Silver plate [replated]

Wilcox Silver Plate Co., Meriden, Conn.

Marks:  Wilcox Silver Plate Co 2117/4"

H. 10.5”

Ca. 1875

Provenance:  From Joseph H. Acklen; to his son Robert L. Acklen; to Belmont Mansion Association by purchase


2005.08.075 a-b, Robert Livingston Acklen Collection

This silver plated wine bucket is engraved "Acklen" in script. The overall decoration is engraving in Anglo Japanese style with the exception of the stag head handles. This wine cooler came into the collection with a matching soup tureen. 


According to Robert, son of Joseph H. Acklen, Joseph won this in a pigeon shoot in New Orleans in 1876. He was competing in the Louisiana State Pigeon shooting contest using a pair of dueling pistols while his competitor used a double barrel shotgun. Joseph was an excellent marksman and his collegiate shooting record still stands today at Cumberland University. 


The makers mark on this piece shows that it was made by the Wilcox Company . The company, originally named H. C. Wilcox Company, was organized in 1865 by Jedediah and Horace Wilcox, Charles Parker, Aaron Collins, Hezekiah Miller and others in Meriden, Connecticut. Two years later, the name was changed to Wilcox Silver Plate Co.  and it operated under this name from 1867 until 1898.  Wilcox Silver Plate Company was one of the original companies to become part of International Silver Company in 1898.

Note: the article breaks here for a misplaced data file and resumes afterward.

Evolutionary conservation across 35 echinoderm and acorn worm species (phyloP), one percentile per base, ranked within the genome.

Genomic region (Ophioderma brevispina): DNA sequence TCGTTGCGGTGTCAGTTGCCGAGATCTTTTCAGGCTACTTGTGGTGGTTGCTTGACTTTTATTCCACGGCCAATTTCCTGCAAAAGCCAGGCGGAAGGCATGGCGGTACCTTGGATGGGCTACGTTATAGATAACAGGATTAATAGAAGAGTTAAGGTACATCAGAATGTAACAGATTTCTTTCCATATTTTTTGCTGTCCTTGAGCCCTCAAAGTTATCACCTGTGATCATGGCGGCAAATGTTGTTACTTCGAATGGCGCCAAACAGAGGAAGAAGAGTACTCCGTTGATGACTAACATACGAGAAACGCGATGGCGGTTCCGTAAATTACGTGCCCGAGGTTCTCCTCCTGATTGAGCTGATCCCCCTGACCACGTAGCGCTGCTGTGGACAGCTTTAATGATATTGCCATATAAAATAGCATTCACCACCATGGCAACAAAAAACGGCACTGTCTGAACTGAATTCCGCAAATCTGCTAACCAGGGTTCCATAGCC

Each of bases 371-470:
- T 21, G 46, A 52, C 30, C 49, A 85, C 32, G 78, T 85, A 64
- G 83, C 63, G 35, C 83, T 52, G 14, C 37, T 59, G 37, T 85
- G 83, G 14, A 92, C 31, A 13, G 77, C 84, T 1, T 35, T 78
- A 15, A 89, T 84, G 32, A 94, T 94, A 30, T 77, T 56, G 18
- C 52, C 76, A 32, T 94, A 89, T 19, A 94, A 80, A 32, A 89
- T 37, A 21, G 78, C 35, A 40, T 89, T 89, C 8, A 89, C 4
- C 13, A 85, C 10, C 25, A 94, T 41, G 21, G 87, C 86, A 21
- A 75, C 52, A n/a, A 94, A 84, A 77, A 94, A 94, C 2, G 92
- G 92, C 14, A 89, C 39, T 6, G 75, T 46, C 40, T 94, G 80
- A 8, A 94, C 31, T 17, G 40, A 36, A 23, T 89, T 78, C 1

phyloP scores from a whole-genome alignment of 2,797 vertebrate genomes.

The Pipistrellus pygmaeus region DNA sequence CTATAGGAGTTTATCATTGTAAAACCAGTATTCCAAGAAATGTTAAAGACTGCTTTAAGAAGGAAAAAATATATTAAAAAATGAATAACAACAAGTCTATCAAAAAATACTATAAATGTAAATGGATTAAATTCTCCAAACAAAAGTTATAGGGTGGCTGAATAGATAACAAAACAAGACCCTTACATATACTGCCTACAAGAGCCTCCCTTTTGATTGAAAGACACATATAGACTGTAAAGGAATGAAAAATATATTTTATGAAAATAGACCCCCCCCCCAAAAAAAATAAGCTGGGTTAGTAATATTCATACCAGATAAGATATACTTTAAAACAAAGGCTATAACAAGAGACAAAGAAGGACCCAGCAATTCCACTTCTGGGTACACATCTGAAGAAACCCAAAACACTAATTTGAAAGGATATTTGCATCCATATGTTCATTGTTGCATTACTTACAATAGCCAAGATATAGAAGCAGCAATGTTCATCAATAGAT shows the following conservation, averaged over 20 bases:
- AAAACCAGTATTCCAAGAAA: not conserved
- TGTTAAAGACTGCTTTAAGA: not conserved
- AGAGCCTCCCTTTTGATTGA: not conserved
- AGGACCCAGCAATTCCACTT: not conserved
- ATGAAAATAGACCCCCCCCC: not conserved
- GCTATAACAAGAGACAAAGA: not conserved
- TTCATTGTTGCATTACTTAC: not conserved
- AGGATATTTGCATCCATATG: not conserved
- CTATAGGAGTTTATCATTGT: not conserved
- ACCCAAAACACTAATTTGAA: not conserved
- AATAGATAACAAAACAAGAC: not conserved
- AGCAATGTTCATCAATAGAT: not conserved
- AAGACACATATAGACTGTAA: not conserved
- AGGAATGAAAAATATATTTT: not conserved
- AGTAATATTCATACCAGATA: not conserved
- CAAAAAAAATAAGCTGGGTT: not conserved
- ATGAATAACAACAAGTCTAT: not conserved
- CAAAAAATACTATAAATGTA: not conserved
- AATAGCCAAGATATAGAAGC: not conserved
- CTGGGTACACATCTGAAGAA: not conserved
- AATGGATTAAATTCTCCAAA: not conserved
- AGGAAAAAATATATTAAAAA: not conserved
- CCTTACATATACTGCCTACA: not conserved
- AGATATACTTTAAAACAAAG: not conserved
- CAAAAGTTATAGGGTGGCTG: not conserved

Rainwater, Dorothy T., & Judy Redfield, Encyclopedia of American Silver Manufacturers. Revised fourth edition Atglen, PA:  Schiffer Publishing, Ltd. 1998, 371.


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Belmont Blvd & Acklen Avenue 

Nashville, TN 37212


1900 Belmont Blvd

Nashville, TN 37212


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The architecture of Belmont Mansion makes it one of the most significant homes of 19th century Tennessee.

Sold by the Acklen family in 1887, the house went to a developer who began one of Nashville’s early suburbs.

It was then purchased by two women who in 1890 started a college which evolved into Belmont University. Today the Belmont Mansion Association, which was formed in 1972, owns the collection, runs the museum, and shares this unique story of 19th century Nashville with visitors from far and near.

Photos by Ed Houk